I still have to decide which ARCA races I can work next season as well, so in the meantime, if you know anyone who needs photography services and is willing to pay market rate, then please send them my way. Until next time I will leave you with some of my photos from the 2017 ARCA season finale at Kansas where Michael Self got his first series win. I'll have more soon so come on back!

Michael Self celebrates after winning at Kansas
Austin Theriault finally had a bad race in his championship season after something broke and put him into the wall
Michael Self has had one of the best looking cars at each race he's run this year
The race was decided on a late restart as a gaggle of cars fought for position going into Turn 1

Monday, October 16, 2017

One More Race to Go: Planning for 2018 Already Underway

Prototype racing at Daytona is incredible in person
What a year in racing this has been for me! My 2017 racing season as a photographer began in January and now I am only four days away from its conclusion. It all started at Daytona International Speedway where I was fortunate to get to shoot the Rolex 24 Hours race in the IMSA WeatherTech endurance series for This coming Friday, I will complete my 13th ARCA race of the season for the series at Kansas Speedway and it is hard to believe that this season has gone by so quickly. It seems like it just began. I guess being busy at 19 race weekends since the end of January will do that to your time sense! Now I have just one race left to photograph and my season will be over. This weekend  the ARCA season finale will see the 2017 champion crowned, and various other awards such as Rookie of the Year will be decided.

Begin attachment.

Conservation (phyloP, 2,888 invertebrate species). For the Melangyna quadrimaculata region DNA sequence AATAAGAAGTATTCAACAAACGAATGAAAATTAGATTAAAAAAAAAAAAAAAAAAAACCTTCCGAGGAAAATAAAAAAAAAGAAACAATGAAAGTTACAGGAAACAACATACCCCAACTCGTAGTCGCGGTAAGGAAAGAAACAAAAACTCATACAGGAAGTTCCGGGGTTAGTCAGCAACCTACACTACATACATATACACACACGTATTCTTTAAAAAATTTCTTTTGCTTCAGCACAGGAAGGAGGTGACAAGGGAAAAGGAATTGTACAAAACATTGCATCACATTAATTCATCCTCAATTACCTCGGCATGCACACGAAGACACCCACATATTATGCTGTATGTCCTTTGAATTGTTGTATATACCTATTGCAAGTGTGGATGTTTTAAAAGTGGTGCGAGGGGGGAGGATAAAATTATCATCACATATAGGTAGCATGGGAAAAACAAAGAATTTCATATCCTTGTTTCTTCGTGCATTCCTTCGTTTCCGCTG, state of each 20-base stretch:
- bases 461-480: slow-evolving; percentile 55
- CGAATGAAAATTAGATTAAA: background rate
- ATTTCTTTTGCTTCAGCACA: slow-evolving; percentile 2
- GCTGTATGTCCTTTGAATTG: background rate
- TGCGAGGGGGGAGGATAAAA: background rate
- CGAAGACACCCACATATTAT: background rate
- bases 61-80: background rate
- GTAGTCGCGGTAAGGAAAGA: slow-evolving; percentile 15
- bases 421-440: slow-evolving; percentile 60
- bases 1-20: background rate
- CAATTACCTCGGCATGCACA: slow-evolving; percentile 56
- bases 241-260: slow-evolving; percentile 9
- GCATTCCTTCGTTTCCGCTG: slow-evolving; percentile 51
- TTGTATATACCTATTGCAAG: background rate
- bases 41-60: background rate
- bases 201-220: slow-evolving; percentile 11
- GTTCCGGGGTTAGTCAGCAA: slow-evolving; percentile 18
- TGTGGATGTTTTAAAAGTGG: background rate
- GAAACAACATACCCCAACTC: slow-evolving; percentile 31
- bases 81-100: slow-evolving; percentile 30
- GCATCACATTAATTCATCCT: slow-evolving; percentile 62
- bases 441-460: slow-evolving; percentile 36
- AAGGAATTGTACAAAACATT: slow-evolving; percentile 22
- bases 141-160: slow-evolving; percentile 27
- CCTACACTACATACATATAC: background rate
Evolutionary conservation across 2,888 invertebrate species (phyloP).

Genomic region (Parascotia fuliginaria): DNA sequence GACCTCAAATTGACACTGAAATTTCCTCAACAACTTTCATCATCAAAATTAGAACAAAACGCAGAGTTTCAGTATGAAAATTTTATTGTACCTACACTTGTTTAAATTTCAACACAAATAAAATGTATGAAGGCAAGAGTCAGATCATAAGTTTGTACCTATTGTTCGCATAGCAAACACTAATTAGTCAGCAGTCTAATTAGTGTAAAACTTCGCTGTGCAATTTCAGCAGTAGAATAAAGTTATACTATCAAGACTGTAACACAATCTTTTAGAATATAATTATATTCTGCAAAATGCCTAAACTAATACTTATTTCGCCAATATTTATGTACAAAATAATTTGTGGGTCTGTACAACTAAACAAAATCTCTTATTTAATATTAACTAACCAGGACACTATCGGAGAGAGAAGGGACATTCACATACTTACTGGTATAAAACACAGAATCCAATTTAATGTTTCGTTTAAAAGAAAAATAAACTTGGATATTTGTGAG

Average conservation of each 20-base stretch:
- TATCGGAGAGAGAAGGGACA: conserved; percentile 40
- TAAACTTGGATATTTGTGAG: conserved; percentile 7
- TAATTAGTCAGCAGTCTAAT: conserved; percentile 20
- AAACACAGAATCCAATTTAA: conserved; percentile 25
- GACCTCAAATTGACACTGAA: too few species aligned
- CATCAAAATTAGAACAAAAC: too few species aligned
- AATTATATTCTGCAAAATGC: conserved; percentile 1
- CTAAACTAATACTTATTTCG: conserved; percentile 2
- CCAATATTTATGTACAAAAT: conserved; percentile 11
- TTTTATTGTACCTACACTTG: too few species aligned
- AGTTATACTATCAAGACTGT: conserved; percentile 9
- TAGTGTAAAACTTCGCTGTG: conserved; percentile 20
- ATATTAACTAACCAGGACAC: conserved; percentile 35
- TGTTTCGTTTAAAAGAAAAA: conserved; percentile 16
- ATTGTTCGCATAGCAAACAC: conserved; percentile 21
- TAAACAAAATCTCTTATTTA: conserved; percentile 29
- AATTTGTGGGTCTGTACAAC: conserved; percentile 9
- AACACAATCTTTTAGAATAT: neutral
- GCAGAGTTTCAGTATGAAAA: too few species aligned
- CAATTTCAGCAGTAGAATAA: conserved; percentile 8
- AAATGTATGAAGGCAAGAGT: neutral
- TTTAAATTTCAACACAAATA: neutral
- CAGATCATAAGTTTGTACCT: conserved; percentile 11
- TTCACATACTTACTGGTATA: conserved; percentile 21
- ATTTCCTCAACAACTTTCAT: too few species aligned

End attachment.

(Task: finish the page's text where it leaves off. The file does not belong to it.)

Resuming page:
Steve McQueen said "Racing is life."
This year was the second time I had shot the Rolex 24 race and I am planning to go back in 2018 to work it again, this time for Associated Press.  The 2017 edition turned into a sprint at the finish with an epic pass for the lead with only a few minutes left in a frantic 24 Hour event. It was a fitting way to start the year and I have seen a lot of great races throughout this season. The highlight of my season was getting the chance to shoot the 85th running of the 24 Hours of Le Mans. My fiance and I were able to turn it into an extended visit to France and Italy this past June. Neither of us had ever been to Europe before this trip so saying that it was an epic adventure would be the understatement of a lifetime. I am working on going back and I sure hope I get that chance.

Road racing at Indianapolis is still a bit hard to get used to
From the beginning of the year, my racing stops this season were as follows: Daytona Rolex 24 Hours, Nashville (ARCA), Salem (ARCA), Talladega (ARCA, NASCAR Xfinity and Monster Energy Cup), Grand Prix of Indianapolis (Indycar), Indianapolis 500 (Indycar), 24 Hours of Le Mans (World Endurance Championship), Iowa (ARCA), Lucas Oil Raceway (ARCA), Winchester (ARCA), Springfield (ARCA), Road America (ARCA), DuQuoin (ARCA), Salem (ARCA), Chicagoland (ARCA), Kentucky (ARCA) and soon Kansas (ARCA). From January to October, I logged plenty of miles behind the wheel of my Civic Si and logged some major miles flying to Daytona and Europe. In the process I shot races on paved ovals and dirt ovals, on road courses and at  historic venues. Next year is shaping up to include more of the same and I am excited to see what the new year will include.